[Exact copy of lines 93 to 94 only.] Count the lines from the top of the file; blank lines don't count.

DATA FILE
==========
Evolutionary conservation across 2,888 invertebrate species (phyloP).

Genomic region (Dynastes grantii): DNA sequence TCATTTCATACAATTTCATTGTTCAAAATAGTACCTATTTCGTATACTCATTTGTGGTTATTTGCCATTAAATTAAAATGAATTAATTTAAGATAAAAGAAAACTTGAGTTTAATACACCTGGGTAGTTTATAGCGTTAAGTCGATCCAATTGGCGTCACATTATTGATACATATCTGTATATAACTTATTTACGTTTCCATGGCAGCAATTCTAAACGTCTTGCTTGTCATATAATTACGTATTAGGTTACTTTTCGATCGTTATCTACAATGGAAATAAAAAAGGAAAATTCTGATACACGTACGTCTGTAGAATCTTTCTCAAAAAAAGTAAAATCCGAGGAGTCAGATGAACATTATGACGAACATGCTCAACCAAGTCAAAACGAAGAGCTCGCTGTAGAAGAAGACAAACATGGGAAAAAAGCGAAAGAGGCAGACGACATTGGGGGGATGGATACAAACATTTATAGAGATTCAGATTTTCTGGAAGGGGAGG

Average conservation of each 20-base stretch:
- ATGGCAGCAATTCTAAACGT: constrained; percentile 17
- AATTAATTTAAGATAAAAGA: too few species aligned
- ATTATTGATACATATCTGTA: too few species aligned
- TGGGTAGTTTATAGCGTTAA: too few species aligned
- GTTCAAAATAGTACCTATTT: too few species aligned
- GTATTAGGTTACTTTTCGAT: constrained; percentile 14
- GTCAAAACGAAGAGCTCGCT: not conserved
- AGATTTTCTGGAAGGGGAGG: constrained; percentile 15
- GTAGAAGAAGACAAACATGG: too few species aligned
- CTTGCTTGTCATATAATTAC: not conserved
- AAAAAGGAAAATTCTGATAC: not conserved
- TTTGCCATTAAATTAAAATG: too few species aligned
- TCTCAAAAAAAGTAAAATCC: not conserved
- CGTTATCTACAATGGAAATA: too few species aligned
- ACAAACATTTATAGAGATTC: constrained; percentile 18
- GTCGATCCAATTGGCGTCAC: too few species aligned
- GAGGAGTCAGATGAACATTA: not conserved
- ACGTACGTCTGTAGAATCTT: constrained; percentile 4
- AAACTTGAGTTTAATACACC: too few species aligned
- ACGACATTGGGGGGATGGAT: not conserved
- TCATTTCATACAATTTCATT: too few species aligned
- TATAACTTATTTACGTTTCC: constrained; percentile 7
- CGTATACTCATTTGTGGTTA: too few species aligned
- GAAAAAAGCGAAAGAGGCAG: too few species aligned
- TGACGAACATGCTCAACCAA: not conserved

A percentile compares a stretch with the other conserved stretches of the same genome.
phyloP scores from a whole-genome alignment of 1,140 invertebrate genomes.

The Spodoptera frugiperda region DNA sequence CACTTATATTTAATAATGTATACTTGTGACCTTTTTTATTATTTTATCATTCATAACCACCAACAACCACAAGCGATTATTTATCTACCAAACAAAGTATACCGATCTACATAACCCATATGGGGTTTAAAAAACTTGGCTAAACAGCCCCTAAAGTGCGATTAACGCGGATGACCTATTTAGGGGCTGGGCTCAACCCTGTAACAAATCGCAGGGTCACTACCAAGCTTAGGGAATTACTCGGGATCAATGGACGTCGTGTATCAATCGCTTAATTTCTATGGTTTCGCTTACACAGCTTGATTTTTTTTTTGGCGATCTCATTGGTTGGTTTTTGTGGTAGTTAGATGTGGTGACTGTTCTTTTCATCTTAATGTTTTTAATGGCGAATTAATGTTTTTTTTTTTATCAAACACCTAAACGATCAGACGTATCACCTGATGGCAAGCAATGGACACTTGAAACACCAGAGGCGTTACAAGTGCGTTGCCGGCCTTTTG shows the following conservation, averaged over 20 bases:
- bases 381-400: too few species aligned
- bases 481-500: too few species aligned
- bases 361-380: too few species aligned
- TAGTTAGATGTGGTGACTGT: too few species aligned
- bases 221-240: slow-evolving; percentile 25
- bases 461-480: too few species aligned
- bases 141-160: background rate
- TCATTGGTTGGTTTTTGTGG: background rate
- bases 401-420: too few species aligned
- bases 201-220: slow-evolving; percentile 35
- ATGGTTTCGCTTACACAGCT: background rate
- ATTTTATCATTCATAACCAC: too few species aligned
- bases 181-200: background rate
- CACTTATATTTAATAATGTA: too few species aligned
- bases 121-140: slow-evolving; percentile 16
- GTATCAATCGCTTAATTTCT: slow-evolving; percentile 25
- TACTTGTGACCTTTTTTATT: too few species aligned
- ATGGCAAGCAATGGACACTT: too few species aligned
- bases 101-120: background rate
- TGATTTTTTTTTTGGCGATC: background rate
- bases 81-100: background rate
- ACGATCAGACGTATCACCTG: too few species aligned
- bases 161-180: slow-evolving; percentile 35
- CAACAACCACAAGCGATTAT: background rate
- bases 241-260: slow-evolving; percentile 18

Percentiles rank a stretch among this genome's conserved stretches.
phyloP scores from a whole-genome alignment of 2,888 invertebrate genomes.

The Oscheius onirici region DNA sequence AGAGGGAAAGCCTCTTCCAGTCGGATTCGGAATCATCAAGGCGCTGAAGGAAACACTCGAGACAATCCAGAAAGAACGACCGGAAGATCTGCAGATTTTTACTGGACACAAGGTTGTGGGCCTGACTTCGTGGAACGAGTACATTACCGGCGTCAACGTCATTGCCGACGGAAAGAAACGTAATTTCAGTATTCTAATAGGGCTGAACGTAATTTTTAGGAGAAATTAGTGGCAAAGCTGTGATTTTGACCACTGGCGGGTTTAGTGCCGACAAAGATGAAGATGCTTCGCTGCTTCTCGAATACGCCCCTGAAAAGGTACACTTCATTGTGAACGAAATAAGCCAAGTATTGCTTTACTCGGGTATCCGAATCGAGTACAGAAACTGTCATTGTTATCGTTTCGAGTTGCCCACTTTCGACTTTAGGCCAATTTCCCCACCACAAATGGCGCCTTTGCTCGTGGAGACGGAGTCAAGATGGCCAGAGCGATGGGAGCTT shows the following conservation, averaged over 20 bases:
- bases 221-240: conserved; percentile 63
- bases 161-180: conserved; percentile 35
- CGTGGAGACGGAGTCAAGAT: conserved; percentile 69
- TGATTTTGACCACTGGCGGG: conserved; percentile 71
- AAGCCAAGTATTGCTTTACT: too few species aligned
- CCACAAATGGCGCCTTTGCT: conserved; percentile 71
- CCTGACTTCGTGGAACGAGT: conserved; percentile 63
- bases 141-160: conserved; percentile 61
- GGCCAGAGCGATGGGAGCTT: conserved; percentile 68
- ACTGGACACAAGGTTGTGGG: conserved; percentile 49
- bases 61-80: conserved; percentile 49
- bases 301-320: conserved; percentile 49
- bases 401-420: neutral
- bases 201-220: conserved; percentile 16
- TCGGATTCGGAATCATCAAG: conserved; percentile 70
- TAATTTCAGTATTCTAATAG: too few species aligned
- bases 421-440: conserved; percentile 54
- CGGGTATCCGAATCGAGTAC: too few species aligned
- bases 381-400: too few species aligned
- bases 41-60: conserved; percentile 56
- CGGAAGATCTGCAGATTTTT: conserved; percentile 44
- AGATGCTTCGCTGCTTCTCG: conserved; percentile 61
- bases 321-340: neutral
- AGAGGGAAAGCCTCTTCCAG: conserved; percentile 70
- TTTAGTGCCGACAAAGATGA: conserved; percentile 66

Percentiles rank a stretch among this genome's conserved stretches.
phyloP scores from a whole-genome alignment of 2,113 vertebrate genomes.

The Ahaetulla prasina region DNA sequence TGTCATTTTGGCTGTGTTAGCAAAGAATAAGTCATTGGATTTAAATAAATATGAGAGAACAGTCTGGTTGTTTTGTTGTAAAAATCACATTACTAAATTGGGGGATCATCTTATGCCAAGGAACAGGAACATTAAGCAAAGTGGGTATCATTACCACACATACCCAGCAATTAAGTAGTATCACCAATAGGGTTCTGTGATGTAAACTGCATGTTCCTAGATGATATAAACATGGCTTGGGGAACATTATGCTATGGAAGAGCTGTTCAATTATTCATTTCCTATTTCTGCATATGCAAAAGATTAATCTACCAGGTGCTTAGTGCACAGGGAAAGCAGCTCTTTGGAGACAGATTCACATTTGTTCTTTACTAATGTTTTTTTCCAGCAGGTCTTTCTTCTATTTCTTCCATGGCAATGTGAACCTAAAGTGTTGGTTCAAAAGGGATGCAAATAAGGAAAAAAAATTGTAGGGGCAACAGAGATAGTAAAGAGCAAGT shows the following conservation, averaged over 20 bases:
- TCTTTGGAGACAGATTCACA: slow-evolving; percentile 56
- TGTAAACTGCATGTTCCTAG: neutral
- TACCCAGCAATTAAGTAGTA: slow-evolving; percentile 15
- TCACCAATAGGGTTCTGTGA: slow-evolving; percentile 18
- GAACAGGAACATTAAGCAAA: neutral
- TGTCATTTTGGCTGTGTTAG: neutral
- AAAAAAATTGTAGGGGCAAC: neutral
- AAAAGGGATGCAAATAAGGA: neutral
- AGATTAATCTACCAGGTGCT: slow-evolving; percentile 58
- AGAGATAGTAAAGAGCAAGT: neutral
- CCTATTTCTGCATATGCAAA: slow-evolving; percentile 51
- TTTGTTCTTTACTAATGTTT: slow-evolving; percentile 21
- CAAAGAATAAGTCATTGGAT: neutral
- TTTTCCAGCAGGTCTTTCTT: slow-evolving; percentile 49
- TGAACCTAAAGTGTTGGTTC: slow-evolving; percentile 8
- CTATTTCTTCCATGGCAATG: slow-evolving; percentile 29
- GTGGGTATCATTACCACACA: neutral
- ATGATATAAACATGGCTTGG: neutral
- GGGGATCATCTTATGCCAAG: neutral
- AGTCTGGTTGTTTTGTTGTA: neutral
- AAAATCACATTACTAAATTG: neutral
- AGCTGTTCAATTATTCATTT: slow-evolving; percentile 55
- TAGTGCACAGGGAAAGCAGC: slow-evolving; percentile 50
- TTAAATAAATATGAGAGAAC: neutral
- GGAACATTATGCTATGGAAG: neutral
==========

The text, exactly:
- TGTCATTTTGGCTGTGTTAG: neutral
- AAAAAAATTGTAGGGGCAAC: neutral